Statement by Richard Scobey, President of the World Cocoa Foundation, on the report by NORC at the University of Chicago, entitled: “Assessing Progress in Reducing Child Labor in Cocoa Production in Cocoa Growing Areas of Côte d’Ivoire and Ghana”.
As this report shows, there are today still too many children in cocoa farming doing work for which they are too young, or work that endangers them — and child labor has no place in the cocoa supply chain. Child labor remains a persistent challenge in Côte d’Ivoire and Ghana, despite major efforts by the governments, cocoa and chocolate companies, cocoa-growing communities, and development partners. NORC confirms that targets to reduce child labor were set without fully understanding the complexity and scale of a challenge heavily associated with poverty in rural Africa and did not anticipate the significant increase in cocoa production over the past decade.
It is important to note this report is not about the abhorrent practices of forced child labor or forced adult labor in Côte d’Ivoire and Ghana, which other studies show is extremely rare in the cocoa sector.
Government and company programs to reduce child labor are making a difference. NORC confirms that the more than 60 percent increase in total cocoa production in Côte d’Ivoire and Ghana over the past 10 years did not bring a similar surge in child labor. Government and company programs led to a reduction in child labor. A separate study by NORC commissioned by WCF demonstrates that hazardous child labor has been reduced by one-third in communities where company programs are in place – a finding that is consistent with results from work by the International Cocoa Initiative (ICI), which shows that child labor can be reduced by one-half among those child laborers identified by company due diligence measures.
In research commissioned by WCF, NORC recommended that a package of company measures addressing child labor be expanded to more communities: “… efforts to combat child labor and hazardous child labor in respective supply chains should be increased given current successes,” said the study, entitled Assessment of Effectiveness of Cocoa Industry Interventions in Reducing Child Labor in Cocoa Growing Areas of Côte d’Ivoire and Ghana.
Companies, the governments of Côte d’Ivoire and Ghana, civil society organizations and all stakeholders involved in the fight against child labor, now know more about what works – and are scaling up these efforts for impact.
To protect children, leading companies will increase the coverage of child labor monitoring and remediation systems to 100% by 2025, from about 20% in 2019, in their direct supply chains in Côte d’Ivoire and Ghana.
To ensure access to quality education, the government of Côte d’Ivoire intends to launch a $120 million pooled funding facility for primary education in partnership with the Jacobs Foundation that aims to reach 5 million children, with $25 million expected from industry.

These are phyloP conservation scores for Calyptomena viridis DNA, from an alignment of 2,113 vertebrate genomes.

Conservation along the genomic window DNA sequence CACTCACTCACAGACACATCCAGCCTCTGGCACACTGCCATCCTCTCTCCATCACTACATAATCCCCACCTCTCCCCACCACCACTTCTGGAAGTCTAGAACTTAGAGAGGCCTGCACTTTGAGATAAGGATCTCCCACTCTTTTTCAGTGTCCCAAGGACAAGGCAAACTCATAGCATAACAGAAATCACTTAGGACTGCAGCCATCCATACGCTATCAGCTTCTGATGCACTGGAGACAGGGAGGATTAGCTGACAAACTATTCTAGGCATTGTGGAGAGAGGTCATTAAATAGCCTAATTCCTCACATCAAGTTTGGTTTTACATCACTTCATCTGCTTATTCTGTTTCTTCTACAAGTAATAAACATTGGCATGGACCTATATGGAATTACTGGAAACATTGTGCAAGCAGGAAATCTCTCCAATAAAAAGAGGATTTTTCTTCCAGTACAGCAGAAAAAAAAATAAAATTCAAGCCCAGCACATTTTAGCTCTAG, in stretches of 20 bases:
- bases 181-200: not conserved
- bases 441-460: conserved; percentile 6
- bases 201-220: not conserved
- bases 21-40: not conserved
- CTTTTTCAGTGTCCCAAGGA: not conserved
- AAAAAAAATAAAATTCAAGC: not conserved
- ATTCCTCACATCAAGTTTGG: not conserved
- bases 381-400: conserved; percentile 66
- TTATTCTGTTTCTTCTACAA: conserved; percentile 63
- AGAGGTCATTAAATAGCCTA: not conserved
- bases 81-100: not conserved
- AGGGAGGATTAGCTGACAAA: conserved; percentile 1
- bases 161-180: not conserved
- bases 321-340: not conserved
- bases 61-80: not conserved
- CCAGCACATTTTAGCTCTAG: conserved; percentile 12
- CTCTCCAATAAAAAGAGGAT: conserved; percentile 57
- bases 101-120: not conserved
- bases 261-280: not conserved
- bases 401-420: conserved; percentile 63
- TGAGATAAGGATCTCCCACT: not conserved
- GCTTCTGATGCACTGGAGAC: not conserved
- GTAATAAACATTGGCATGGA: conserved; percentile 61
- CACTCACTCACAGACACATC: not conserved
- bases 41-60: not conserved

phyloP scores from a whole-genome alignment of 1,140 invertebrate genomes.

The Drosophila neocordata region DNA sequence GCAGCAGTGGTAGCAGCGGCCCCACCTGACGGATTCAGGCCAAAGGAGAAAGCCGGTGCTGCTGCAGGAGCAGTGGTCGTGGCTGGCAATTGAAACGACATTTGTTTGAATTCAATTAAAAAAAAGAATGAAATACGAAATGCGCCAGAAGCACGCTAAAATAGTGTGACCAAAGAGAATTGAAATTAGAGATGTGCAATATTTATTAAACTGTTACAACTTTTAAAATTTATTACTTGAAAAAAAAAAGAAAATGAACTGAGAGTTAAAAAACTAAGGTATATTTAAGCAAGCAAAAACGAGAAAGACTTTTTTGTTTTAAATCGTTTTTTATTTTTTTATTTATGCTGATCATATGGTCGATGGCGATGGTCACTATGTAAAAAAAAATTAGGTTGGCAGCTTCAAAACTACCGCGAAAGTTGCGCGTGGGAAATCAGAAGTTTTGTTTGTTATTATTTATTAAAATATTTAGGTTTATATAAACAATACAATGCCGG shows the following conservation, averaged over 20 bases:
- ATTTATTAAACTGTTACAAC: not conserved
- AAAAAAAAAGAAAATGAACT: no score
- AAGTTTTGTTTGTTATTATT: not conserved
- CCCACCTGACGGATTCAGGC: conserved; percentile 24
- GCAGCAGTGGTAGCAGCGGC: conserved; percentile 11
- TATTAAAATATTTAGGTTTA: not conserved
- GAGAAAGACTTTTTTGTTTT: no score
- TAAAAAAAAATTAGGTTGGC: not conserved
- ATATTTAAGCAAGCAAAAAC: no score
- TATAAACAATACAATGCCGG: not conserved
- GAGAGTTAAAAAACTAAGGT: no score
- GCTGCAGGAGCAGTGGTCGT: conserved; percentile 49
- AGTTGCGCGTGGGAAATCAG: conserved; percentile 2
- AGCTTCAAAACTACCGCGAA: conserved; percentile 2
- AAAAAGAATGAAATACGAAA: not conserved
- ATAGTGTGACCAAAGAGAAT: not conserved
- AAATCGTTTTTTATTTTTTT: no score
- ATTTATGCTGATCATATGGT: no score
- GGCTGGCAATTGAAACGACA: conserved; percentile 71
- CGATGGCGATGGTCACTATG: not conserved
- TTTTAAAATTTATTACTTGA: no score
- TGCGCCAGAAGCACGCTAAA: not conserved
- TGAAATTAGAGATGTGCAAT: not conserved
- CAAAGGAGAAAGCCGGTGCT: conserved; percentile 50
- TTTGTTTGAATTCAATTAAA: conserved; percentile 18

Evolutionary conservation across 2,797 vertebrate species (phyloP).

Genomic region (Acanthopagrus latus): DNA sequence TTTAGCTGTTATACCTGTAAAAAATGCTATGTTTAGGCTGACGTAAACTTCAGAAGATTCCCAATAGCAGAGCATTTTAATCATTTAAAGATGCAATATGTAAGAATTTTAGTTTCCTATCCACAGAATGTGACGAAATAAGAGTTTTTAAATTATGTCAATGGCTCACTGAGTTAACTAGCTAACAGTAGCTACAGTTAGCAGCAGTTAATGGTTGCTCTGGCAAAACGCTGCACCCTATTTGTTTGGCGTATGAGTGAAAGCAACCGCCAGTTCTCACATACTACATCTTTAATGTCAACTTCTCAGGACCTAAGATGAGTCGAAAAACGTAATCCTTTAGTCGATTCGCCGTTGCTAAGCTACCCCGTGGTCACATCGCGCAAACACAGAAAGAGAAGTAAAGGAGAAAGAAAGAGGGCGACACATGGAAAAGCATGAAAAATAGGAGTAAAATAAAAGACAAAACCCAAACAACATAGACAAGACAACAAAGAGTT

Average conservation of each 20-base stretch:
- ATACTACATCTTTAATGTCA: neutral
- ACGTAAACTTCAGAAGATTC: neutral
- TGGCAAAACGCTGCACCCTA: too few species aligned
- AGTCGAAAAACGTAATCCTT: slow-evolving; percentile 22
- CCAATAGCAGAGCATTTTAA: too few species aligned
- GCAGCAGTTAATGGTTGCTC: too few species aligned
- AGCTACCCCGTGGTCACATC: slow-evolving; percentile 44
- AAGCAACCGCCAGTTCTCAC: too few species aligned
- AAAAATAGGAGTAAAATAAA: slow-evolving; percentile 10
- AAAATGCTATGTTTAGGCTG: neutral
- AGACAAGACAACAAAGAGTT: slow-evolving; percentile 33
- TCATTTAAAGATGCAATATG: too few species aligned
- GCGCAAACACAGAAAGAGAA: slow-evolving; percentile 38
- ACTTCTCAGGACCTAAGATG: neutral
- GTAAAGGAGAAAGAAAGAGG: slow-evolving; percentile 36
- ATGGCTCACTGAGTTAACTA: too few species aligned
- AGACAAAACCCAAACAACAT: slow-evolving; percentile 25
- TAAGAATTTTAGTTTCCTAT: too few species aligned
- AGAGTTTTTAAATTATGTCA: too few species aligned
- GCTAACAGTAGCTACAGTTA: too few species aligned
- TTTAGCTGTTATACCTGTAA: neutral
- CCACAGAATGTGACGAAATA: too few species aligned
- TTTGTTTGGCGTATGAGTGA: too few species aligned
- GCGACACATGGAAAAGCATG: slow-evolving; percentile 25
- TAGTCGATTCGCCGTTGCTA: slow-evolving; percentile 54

To help raise farmers out of poverty, companies have supported the new Living Income Differential pricing policy of Côte d’Ivoire and Ghana in 2020/21 that will provide an estimated $1.2 billion in additional revenues for cocoa farmers on top of official market prices.
To boost household incomes and yields, leading companies will reach 100% coverage by 2025 of all farmers in their direct supply chains in Côte d’Ivoire and Ghana with training, coaching, or farm development plans on good agricultural practices.
Companies are already ramping up their investments to fight child labor. This supports the implementation of the strong national action plans recently approved by Côte d’Ivoire and Ghana to eliminate child labor. In 2019, companies invested $65 million in a wide range of social development activities to address child labor, covering child protection, education, community development, income diversification for vulnerable households, and other child survival activities – about six-times higher than what was spent a year in 2001-18.
Companies are working on a more transformative approach to make sure today’s generation of children are protected from labor on cocoa farms. Companies recognize that child labor is a human rights issue and are determined to take additional measures to protect children in their supply chains, guided by the UN Guiding Principles on Business and Human Rights. Success will require more ambitious partnerships and collaboration. Companies alone cannot solve the problem – we are committed to launching a new public-private partnership with the producing and consuming governments, UN agencies, farmer groups, and civil society organizations to tackle the root causes of child labor, which is heavily associated with poverty.
Only by taking this more direct and comprehensive approach can we ensure today’s generation of children reach their full potential and have a chance at the bright future they deserve.
The World Cocoa Foundation was a signatory to the landmark Harkin-Engel Protocol in 2001. It has about 100 member companies that represent more than 80% of the global cocoa supply chain. WCF and its members work to achieve a thriving and sustainable cocoa sector, where farmers prosper, communities are empowered, and the planet is healthy.